Travellers Going to Yellow Fever Areas
Update on Recent Yellow Fever Vaccine Shortage:
There is currently a shortage of the yellow fever vaccine in Canada. It is important for travellers to contact a designated Yellow Fever Vaccination Centre well in advance of their trip to ensure that the vaccine is available.
Click on a question to read the answer.
What is yellow fever?
Yellow fever is a disease that is present in many areas of South America and Africa, and is caused by a virus that is transmitted by the bite of an infected mosquito. Yellow fever can be prevented by a vaccine.
Why do I have to get vaccinated against yellow fever?
- Travellers get vaccinated either because it is required to enter a country or because it is recommended for their individual protection.
- Requirements are put in place by certain countries to protect both individual travellers and countries from the risk of importing or spreading the yellow fever virus.
- If these requirements apply, you will need an International Certificate of Vaccination or Prophylaxis as proof of vaccination.
Which countries require proof of yellow fever vaccination?
- A list of yellow fever country entry requirements for yellow fever vaccination is available from the World Health Organization.
- It is recommended that you contact the nearest diplomatic or consular office of the destination(s) you will be visiting to verify additional entry requirements.
- If you do not show a valid certificate at the country border when requested, you may not be allowed to enter, you may be quarantined for up to six (6) days or put under medical surveillance, or you may be required to be vaccinated at point of entry.
If a country doesn't require proof, should I still get vaccinated?
Not all countries where yellow fever exists require proof of vaccination, but you may still be at risk of getting the disease. It is recommended that travel plans include consulting a travel health clinic, Yellow Fever Vaccination Centre, or other health care provider preferably six weeks before departure for an individual assessment to determine the need for immunizations and/or preventive medication, and to get advice on precautions to reduce health risks.
Where do I get the yellow fever vaccine?
Click here to find a Yellow Fever Vaccination Centre near you.
It is recommended that travel plans include consulting a travel health clinic, Yellow Fever Vaccination Centre, or other health care provider preferably six weeks before departure for an individual assessment to determine the need for immunizations and/or preventive medication, and to get advice on precautions to reduce health risks.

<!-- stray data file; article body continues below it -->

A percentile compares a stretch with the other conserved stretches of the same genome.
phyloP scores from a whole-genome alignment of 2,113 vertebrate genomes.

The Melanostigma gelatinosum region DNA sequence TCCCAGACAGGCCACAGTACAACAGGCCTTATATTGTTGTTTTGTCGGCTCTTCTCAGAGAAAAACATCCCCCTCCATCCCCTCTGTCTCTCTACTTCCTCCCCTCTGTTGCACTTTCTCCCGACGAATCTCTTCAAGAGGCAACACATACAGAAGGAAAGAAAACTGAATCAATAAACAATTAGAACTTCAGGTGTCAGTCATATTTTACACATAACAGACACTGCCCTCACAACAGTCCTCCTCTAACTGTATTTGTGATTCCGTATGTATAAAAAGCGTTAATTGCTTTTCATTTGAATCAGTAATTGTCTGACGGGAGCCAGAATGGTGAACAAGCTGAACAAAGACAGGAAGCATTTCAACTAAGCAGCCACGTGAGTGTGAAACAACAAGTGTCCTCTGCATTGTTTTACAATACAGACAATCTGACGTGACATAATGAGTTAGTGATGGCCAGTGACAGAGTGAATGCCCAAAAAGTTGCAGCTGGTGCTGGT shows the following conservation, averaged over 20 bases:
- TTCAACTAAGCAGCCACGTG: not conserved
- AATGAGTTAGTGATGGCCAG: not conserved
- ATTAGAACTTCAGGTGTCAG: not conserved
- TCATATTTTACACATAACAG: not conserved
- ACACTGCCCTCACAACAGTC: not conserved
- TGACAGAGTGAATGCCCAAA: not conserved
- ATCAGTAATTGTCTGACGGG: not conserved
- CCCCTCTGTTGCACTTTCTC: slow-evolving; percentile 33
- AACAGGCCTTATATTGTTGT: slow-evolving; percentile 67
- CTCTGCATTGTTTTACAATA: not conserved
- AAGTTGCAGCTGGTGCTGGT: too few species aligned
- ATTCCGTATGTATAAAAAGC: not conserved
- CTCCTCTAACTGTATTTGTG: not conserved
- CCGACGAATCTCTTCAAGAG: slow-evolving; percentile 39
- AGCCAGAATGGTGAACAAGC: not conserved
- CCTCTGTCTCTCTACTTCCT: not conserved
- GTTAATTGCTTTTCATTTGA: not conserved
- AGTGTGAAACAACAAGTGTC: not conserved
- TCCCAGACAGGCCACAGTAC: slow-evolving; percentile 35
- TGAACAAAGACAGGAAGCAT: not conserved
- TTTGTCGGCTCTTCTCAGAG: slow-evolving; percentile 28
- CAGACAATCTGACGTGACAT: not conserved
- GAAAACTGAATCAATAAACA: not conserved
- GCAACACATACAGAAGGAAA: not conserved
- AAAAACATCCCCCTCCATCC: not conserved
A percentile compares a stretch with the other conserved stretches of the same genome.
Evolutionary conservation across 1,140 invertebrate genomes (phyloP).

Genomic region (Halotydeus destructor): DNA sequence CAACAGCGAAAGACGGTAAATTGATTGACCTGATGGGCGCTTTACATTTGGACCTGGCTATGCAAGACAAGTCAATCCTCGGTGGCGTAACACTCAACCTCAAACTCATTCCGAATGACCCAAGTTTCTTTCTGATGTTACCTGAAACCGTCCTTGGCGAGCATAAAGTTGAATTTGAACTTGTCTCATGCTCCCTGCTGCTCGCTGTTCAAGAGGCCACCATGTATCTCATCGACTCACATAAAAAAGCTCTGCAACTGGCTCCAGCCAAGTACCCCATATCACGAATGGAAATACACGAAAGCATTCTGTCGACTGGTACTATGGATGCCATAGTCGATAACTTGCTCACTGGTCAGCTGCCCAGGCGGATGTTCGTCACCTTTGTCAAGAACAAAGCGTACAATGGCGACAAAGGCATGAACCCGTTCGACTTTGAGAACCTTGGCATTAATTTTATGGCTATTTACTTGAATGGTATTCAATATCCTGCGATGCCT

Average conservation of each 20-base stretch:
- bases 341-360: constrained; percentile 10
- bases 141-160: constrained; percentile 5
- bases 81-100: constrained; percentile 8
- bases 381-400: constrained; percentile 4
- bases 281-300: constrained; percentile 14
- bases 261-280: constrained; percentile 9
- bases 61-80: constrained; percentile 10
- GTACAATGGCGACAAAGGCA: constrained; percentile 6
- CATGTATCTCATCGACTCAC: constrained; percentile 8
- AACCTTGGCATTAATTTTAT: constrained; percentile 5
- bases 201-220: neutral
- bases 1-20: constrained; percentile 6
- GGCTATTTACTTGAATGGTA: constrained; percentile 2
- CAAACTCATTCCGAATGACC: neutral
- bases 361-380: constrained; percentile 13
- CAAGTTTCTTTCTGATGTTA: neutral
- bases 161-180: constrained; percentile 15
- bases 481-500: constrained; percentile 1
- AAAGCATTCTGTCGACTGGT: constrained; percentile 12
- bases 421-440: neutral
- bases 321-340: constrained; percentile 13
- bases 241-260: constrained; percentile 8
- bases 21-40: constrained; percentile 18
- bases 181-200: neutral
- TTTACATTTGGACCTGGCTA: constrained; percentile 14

What should I expect during my visit to a Yellow Fever Vaccination Centre?
When you visit a Yellow Fever Vaccination Centre, a health care provider should :
- Assess whether the vaccine is required for your itinerary;
- Assess whether the vaccine is recommended, if it is not required;
- Administer the vaccine if indicated;
- Provide you with additional advice on how to protect yourself against yellow fever;
- Provide you with written proof of yellow fever vaccination on the International Certificate of Vaccination or Prophylaxis;
- If required, may provide you with written documentation explaining why you cannot receive the yellow fever vaccine for medical reasons.
What do I take as proof of yellow fever vaccination when I travel?
The International Certificate of Vaccination or Prophylaxis is the official document to show proof of vaccination against yellow fever.
Where do I get the International Certificate of Vaccination or Prophylaxis?
The health care provider who gives you the vaccine must provide you with a completed International Certificate of Vaccination or Prophylaxis.
For how long is the International Certificate of Vaccination or Prophylaxis valid?
- The certificate becomes valid 10 days after you receive the vaccine
- if you are getting the vaccine for the first time
- if you do not have proof of prior vaccination
- The certificate is valid for 10 years.
- The expiry date will be written on your certificate by the health care provider.
What stamp should be on the International Certificate of Vaccination or Prophylaxis?
Current research indicates that gender variant individuals consciously select people to disclose to who they trust and who they believe will be supportive and sympathetic to their gender identityFootnote 63. Maintaining the trust and confidentiality of the gender variant youth is, therefore, paramount. For example, when a student discloses their gender identity, ask them what name they would prefer to be called, what pronouns they would prefer you to use with them, talk to them about who they have disclosed to, who is and is not supportive, and who they would like help disclosing to. Do not talk to anyone about their identity, including parents/caregivers, to whom they have not already disclosed their gender identity.
The disclosure of their gender identity is one of the most challenging and important pronouncements gender variant individuals share with others. For many, it may signify the end point of a very long internal struggle to be secretive with their identity because of fear or shame.Footnote 64